A few days after Donald Trump became president, the Asians in this country and around the world celebrated the start of the Year of Rooster. I realized how the two seemingly non-related events were indeed intertwined when I sat in a chair with a white cape over my neck at a barber’s. But no, this is not about the hairstyle.
In many senses, the year that has just passed was a disturbing one. The presidential campaigning was ugly, and the rising wave of hate crimes accompanying it was uglier. Muslims became the main targets of hateful attacks. But when hatred is ignited, it burns everybody, from Black to Jewish, and from Hispanic to, even on some occasions, whites. And it was the year that I heard most often from other Asians that they were told to “go back to China” on the streets of the deep blue city of New York since I started covering the community in 2002.
Part of the ordeal has been documented in “An Open Letter to the Woman Who Told My Family to Go Back to China,” a widely circulated article that appeared last October on the website of The New York Times, written by the paper’s then Deputy Metro editor Michael Lou, who was indeed born in the U.S. But it was not until some of my own friends started to post similar experiences on the social media platform WeChat that I realized how close to home the threat was.
Some Chinese may be caught off guard that they are also being licked by the flames of this intensively intolerant atmosphere. Many of them supported Trump during the election in the belief that their lives would be better because their focus on hard work, education and entrepreneurship are in line with the values of the real estate mogul.
That maybe true. But despite the president’s oversized ego, the effect of the Trump era will not be about Trump himself. He may not support racism but he has shown he is prepared to use it for political ends. The anti-political correctness torch he holds has released caged bigotry among hundreds of thousands of people who had been bottling up their bias. So the ugliness won’t stop anytime soon, not when he called on TV for a brake in the bigotry, and not when the New Year replaced the old one.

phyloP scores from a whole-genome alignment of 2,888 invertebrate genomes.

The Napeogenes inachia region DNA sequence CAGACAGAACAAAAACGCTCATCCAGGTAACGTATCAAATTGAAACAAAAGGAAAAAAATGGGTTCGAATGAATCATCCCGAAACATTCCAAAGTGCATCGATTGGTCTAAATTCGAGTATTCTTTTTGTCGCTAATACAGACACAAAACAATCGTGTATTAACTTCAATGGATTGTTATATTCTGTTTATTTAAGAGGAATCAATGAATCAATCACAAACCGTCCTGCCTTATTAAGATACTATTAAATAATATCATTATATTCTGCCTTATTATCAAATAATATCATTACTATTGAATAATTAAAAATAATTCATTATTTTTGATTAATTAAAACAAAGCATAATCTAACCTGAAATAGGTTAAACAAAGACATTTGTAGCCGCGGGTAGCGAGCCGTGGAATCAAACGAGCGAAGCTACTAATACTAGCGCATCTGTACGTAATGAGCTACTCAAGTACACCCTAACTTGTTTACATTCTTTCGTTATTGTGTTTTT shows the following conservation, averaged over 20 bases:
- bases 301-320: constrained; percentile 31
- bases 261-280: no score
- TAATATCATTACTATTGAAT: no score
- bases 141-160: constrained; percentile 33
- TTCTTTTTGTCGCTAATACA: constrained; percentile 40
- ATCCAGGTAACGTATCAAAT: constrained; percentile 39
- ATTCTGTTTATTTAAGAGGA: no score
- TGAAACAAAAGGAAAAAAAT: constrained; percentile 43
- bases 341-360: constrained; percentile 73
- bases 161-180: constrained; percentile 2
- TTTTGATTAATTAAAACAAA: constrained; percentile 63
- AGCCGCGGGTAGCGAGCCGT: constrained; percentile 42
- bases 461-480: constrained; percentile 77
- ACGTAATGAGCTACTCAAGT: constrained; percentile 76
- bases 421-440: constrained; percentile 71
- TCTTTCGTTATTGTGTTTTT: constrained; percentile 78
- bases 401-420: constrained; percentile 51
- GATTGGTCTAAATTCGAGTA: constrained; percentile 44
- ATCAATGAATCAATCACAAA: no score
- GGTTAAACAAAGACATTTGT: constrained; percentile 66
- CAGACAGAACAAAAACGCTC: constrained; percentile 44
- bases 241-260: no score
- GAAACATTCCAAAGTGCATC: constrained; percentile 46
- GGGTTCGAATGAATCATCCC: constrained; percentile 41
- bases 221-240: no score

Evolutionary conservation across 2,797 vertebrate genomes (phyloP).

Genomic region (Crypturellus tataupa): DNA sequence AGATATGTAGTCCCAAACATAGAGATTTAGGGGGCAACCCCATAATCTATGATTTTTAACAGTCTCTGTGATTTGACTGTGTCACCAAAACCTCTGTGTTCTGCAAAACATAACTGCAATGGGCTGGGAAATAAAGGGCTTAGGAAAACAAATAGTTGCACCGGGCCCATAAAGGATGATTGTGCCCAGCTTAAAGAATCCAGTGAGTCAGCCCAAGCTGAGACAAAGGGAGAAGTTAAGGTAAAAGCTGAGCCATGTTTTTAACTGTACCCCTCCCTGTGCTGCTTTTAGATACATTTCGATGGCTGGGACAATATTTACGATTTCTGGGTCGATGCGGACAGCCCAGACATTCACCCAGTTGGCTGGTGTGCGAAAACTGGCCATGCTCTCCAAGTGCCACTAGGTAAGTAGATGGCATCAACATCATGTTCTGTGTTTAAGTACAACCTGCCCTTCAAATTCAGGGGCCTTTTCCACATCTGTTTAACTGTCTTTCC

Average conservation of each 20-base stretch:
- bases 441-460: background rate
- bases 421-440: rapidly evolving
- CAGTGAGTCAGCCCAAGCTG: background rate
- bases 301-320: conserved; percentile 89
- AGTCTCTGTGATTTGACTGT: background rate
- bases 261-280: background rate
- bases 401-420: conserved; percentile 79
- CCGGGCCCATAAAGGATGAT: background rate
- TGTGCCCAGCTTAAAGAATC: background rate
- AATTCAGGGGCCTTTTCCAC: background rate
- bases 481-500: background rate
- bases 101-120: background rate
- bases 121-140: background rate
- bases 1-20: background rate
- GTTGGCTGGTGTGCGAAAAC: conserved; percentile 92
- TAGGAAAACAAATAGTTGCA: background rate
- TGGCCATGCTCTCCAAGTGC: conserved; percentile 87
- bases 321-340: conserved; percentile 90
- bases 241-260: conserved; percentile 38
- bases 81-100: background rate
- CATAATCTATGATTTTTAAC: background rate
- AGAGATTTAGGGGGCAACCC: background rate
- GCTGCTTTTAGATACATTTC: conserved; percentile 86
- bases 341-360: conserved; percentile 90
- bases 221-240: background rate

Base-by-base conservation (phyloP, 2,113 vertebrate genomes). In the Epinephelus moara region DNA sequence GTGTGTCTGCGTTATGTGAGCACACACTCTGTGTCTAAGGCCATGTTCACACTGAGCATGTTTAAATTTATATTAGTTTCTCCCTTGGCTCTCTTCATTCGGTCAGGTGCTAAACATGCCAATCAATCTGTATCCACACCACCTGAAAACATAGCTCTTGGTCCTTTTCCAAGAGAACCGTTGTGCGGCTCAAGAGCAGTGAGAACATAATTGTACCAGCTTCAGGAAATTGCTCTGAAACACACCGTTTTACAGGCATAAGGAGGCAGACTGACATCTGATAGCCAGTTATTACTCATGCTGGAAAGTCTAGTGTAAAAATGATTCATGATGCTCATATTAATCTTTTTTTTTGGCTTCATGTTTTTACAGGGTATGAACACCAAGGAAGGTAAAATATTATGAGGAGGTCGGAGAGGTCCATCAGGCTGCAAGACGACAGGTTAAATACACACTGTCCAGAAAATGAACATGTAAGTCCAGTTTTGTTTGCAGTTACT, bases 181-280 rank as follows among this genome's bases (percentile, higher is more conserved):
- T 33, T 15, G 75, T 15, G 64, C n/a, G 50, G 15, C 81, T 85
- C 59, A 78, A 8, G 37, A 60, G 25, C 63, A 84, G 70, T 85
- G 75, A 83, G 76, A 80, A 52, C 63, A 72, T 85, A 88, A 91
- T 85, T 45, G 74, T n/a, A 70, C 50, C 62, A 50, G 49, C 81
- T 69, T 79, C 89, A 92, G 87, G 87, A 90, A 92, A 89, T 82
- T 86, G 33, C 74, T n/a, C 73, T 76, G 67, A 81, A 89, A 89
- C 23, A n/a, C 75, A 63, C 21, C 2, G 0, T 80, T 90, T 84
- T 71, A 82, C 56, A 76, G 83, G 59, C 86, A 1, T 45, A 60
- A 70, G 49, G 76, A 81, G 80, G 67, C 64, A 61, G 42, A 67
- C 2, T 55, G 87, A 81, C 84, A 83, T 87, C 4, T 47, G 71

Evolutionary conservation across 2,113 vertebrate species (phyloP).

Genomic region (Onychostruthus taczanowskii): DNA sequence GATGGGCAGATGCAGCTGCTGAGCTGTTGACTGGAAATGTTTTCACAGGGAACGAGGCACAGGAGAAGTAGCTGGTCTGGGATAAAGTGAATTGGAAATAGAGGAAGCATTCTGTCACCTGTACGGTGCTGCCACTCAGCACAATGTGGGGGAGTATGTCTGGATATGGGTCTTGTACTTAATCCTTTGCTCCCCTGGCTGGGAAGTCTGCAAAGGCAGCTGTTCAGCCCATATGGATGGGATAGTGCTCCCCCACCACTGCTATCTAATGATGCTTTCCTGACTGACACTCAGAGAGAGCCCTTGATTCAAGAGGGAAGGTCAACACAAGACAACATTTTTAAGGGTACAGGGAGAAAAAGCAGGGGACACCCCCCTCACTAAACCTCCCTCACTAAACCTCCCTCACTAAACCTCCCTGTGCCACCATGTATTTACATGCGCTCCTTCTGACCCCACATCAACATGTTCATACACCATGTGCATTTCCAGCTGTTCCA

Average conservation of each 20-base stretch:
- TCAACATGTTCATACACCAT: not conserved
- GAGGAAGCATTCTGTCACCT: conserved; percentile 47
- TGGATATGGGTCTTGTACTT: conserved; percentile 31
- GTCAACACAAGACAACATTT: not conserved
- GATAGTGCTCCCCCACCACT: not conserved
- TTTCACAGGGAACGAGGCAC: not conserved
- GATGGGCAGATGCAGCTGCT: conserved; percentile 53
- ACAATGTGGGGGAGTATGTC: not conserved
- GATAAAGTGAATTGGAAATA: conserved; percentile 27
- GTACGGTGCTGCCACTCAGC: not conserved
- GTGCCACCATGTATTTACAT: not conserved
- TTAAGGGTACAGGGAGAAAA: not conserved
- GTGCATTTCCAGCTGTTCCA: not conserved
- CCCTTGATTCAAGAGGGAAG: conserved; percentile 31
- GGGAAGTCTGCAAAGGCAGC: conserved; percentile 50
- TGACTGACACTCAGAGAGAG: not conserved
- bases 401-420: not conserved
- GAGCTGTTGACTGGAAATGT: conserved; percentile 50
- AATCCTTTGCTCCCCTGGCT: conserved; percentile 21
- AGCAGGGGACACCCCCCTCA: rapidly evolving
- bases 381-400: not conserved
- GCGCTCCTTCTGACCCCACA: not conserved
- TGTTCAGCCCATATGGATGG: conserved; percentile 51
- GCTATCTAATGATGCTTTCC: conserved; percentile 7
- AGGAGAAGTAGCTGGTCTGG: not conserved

But I am appeased by the footsteps of the Year of Rooster which, I believe, carries some prophetic messages for the Asian community.
2016 was a year Asians in the city and the country gained their protesting voice. On February 20th, 50,000 Chinese in New York joined their peers in more than 40 cities in the nation to protest against the conviction of former police officer Peter Liang who accidentally shot dead an innocent African-American, Akai Gurley, while patrolling on a city housing estate in Brooklyn. The protest, one of the biggest in the history of Asian-Americans, was vindicated by an eventual lenient sentence for Liang.
And that wasn’t all. Also in February, stereotypical jokes about Asians by comedian Chris Rock when hosting the Oscar award ceremony triggered a protest letter signed by 25 actors and directors including Ang Lee and George Takei. The Academy apologized.
Then hip-hop singer YG’s 2014 song “Meet the Flockers” that described a robbery against an Asian family backfired this year with tens of hundreds of Asians protesting at his concerts in Philadelphia and New York.
Plus in October, “Watters’ World,” a segment on Fox News’ program The O’Reilly Factor had correspondent Jesse Watters go to Chinatown to do street interviews in the name of sampling the political opinions of Asians after the first Presidential debate. But the mocking and stereotyping once again sent angry Asians onto the streets.
Even the Chinese supporters of Trump during the election seemed to be part of this trend. They were unusually vocal – perhaps another sign of changing behavior in the community.
Toward the end of the year, I watched a musical called Vietgone at the New York City Center. Not your usual Asian melodrama, the show, written by American-born Vietnamese playwright Qui Nguyen about his parents’ love story in a refugee camp in California after they fled communist Vietnam in the 1970s, had all the Vietnamese characters speaking fluent English and the American characters speaking broken English. Rather than fitting into stage stereotypes by being meek and beaten down, the Asian actors wrenched away the spotlight by telling their own stories.
As for those who were told to “go back to China,” I watched a conversation on WeChat in amusement at the end of the year, when a friend who faced such racist comments asked advice for what to do next time. The conclusion? “Just shout back, ‘Go back to hell.'”
So welcome to the Year of Rooster when, thanks in part to the spike in bigoted animosity, a community that was known for being silent has finally turned vocal.